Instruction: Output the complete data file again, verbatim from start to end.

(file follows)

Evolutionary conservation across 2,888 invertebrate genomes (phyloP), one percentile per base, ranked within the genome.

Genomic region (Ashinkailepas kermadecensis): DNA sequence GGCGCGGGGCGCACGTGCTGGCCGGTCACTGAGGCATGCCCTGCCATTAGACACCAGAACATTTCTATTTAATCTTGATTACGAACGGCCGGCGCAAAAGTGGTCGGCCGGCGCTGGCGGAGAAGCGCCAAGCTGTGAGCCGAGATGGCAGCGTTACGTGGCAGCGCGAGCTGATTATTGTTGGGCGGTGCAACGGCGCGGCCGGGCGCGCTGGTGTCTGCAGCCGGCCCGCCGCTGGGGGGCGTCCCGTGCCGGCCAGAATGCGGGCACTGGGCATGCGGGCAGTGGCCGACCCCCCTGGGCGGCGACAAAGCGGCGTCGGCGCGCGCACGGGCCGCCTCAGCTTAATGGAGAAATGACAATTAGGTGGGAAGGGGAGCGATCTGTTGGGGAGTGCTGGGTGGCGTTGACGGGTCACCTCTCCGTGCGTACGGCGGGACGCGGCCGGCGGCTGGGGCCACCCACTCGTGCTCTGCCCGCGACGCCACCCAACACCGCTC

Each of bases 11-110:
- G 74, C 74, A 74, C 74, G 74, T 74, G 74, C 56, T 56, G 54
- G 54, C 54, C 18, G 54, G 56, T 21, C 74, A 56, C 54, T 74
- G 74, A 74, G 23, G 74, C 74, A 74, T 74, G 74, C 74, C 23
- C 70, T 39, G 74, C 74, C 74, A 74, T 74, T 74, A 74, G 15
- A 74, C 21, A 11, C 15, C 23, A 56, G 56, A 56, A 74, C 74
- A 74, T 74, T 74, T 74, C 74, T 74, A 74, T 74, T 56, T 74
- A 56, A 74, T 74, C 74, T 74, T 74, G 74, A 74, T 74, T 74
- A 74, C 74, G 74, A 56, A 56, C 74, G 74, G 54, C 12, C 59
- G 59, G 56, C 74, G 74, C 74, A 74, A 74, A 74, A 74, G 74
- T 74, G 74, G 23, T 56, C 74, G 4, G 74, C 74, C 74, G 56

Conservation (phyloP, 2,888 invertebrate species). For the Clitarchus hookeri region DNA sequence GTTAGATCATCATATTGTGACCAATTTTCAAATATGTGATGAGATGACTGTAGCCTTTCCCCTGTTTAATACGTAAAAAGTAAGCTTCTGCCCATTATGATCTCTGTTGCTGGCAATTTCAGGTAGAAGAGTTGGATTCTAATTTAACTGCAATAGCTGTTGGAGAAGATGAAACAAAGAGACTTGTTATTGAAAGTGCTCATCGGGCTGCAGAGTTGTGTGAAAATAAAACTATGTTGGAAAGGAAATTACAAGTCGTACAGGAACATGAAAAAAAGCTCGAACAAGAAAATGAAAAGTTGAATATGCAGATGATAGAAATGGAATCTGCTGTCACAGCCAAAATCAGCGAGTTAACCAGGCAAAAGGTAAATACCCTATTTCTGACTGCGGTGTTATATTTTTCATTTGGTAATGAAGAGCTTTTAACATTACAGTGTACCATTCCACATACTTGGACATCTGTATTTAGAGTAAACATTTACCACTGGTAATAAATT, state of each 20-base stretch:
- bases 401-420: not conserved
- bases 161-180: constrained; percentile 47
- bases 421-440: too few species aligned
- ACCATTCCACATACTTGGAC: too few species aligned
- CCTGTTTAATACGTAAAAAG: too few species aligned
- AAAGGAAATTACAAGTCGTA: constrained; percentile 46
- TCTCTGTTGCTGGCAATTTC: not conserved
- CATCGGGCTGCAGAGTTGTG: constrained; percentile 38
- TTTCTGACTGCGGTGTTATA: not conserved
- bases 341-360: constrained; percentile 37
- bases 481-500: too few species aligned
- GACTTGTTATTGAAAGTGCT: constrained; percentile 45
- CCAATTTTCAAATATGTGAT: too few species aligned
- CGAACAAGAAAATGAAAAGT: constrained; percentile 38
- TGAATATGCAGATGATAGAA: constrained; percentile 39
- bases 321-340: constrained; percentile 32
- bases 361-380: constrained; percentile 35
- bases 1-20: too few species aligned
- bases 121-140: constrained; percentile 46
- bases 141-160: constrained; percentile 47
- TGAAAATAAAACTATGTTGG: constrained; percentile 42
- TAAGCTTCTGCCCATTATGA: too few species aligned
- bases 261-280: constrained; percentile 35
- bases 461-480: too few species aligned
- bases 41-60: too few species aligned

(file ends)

Evolutionary conservation across 2,888 invertebrate genomes (phyloP), one percentile per base, ranked within the genome.

Genomic region (Ashinkailepas kermadecensis): DNA sequence GGCGCGGGGCGCACGTGCTGGCCGGTCACTGAGGCATGCCCTGCCATTAGACACCAGAACATTTCTATTTAATCTTGATTACGAACGGCCGGCGCAAAAGTGGTCGGCCGGCGCTGGCGGAGAAGCGCCAAGCTGTGAGCCGAGATGGCAGCGTTACGTGGCAGCGCGAGCTGATTATTGTTGGGCGGTGCAACGGCGCGGCCGGGCGCGCTGGTGTCTGCAGCCGGCCCGCCGCTGGGGGGCGTCCCGTGCCGGCCAGAATGCGGGCACTGGGCATGCGGGCAGTGGCCGACCCCCCTGGGCGGCGACAAAGCGGCGTCGGCGCGCGCACGGGCCGCCTCAGCTTAATGGAGAAATGACAATTAGGTGGGAAGGGGAGCGATCTGTTGGGGAGTGCTGGGTGGCGTTGACGGGTCACCTCTCCGTGCGTACGGCGGGACGCGGCCGGCGGCTGGGGCCACCCACTCGTGCTCTGCCCGCGACGCCACCCAACACCGCTC

Each of bases 11-110:
- G 74, C 74, A 74, C 74, G 74, T 74, G 74, C 56, T 56, G 54
- G 54, C 54, C 18, G 54, G 56, T 21, C 74, A 56, C 54, T 74
- G 74, A 74, G 23, G 74, C 74, A 74, T 74, G 74, C 74, C 23
- C 70, T 39, G 74, C 74, C 74, A 74, T 74, T 74, A 74, G 15
- A 74, C 21, A 11, C 15, C 23, A 56, G 56, A 56, A 74, C 74
- A 74, T 74, T 74, T 74, C 74, T 74, A 74, T 74, T 56, T 74
- A 56, A 74, T 74, C 74, T 74, T 74, G 74, A 74, T 74, T 74
- A 74, C 74, G 74, A 56, A 56, C 74, G 74, G 54, C 12, C 59
- G 59, G 56, C 74, G 74, C 74, A 74, A 74, A 74, A 74, G 74
- T 74, G 74, G 23, T 56, C 74, G 4, G 74, C 74, C 74, G 56

Conservation (phyloP, 2,888 invertebrate species). For the Clitarchus hookeri region DNA sequence GTTAGATCATCATATTGTGACCAATTTTCAAATATGTGATGAGATGACTGTAGCCTTTCCCCTGTTTAATACGTAAAAAGTAAGCTTCTGCCCATTATGATCTCTGTTGCTGGCAATTTCAGGTAGAAGAGTTGGATTCTAATTTAACTGCAATAGCTGTTGGAGAAGATGAAACAAAGAGACTTGTTATTGAAAGTGCTCATCGGGCTGCAGAGTTGTGTGAAAATAAAACTATGTTGGAAAGGAAATTACAAGTCGTACAGGAACATGAAAAAAAGCTCGAACAAGAAAATGAAAAGTTGAATATGCAGATGATAGAAATGGAATCTGCTGTCACAGCCAAAATCAGCGAGTTAACCAGGCAAAAGGTAAATACCCTATTTCTGACTGCGGTGTTATATTTTTCATTTGGTAATGAAGAGCTTTTAACATTACAGTGTACCATTCCACATACTTGGACATCTGTATTTAGAGTAAACATTTACCACTGGTAATAAATT, state of each 20-base stretch:
- bases 401-420: not conserved
- bases 161-180: constrained; percentile 47
- bases 421-440: too few species aligned
- ACCATTCCACATACTTGGAC: too few species aligned
- CCTGTTTAATACGTAAAAAG: too few species aligned
- AAAGGAAATTACAAGTCGTA: constrained; percentile 46
- TCTCTGTTGCTGGCAATTTC: not conserved
- CATCGGGCTGCAGAGTTGTG: constrained; percentile 38
- TTTCTGACTGCGGTGTTATA: not conserved
- bases 341-360: constrained; percentile 37
- bases 481-500: too few species aligned
- GACTTGTTATTGAAAGTGCT: constrained; percentile 45
- CCAATTTTCAAATATGTGAT: too few species aligned
- CGAACAAGAAAATGAAAAGT: constrained; percentile 38
- TGAATATGCAGATGATAGAA: constrained; percentile 39
- bases 321-340: constrained; percentile 32
- bases 361-380: constrained; percentile 35
- bases 1-20: too few species aligned
- bases 121-140: constrained; percentile 46
- bases 141-160: constrained; percentile 47
- TGAAAATAAAACTATGTTGG: constrained; percentile 42
- TAAGCTTCTGCCCATTATGA: too few species aligned
- bases 261-280: constrained; percentile 35
- bases 461-480: too few species aligned
- bases 41-60: too few species aligned